Fidelity‚ Soundness‚ and Efficiency of Interleaved Comparison Methods
Katja Hofmann‚ Shimon Whiteson and Maarten de Rijke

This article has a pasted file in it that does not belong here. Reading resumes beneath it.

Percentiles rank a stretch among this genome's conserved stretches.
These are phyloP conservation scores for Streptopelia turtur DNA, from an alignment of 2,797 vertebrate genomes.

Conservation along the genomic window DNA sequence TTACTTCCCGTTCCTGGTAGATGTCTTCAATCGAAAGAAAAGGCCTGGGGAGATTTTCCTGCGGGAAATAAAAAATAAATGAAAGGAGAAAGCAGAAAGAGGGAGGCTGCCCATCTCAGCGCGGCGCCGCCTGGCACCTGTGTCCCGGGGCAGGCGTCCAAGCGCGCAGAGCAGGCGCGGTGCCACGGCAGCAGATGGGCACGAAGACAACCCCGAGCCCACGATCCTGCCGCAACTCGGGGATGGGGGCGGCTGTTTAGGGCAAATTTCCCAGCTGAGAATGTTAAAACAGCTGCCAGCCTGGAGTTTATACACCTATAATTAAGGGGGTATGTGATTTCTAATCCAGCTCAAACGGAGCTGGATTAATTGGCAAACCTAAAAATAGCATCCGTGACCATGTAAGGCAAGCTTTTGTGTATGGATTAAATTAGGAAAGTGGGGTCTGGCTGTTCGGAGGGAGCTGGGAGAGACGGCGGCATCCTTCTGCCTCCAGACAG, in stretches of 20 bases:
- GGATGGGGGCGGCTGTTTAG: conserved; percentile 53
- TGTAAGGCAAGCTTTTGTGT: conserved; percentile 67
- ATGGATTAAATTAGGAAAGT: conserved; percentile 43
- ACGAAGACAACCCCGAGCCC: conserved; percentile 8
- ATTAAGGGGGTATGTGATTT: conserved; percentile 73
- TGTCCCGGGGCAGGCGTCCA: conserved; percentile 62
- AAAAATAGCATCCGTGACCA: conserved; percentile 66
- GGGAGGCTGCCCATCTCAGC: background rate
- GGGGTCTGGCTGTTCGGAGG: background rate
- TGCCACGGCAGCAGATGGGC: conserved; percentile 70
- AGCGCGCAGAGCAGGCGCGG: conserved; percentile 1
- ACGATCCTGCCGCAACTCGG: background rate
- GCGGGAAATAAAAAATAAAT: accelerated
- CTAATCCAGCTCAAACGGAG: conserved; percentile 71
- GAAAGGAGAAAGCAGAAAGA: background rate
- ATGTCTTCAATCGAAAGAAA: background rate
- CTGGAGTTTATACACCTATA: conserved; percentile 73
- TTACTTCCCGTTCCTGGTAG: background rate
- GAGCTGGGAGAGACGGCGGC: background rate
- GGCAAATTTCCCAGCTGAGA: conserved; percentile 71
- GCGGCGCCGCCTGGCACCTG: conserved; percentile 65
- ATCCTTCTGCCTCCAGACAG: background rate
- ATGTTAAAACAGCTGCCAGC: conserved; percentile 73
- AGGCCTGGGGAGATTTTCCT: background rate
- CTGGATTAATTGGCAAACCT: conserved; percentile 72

Ranker evaluation is central to the research into search engines, be it to compare rankers or to provide feedback for learning to rank. Traditional evaluation approaches do not scale well because they require explicit relevance judgments of document-query pairs, which are expensive to obtain. A promising alternative is the use of interleaved comparison methods, which compare rankers using click data obtained when interleaving their rankings. In this article, we propose a framework for analyzing interleaved comparison methods. An interleaved comparison method has fidelity if the expected outcome of ranker comparisons properly corresponds to the true relevance of the ranked documents. It is sound if its estimates of that expected outcome are unbiased and consistent. It is efficient if those estimates are accurate with only little data. We analyze existing interleaved comparison methods and find that, while sound, none meet our criteria for fidelity. We propose a probabilistic interleave method, which is sound and has fidelity. We show empirically that, by marginalizing out variables that are known, it is more efficient than existing interleaved comparison methods. Using importance sampling we derive a sound extension that is able to reuse historical data collected in previous comparisons of other ranker pairs.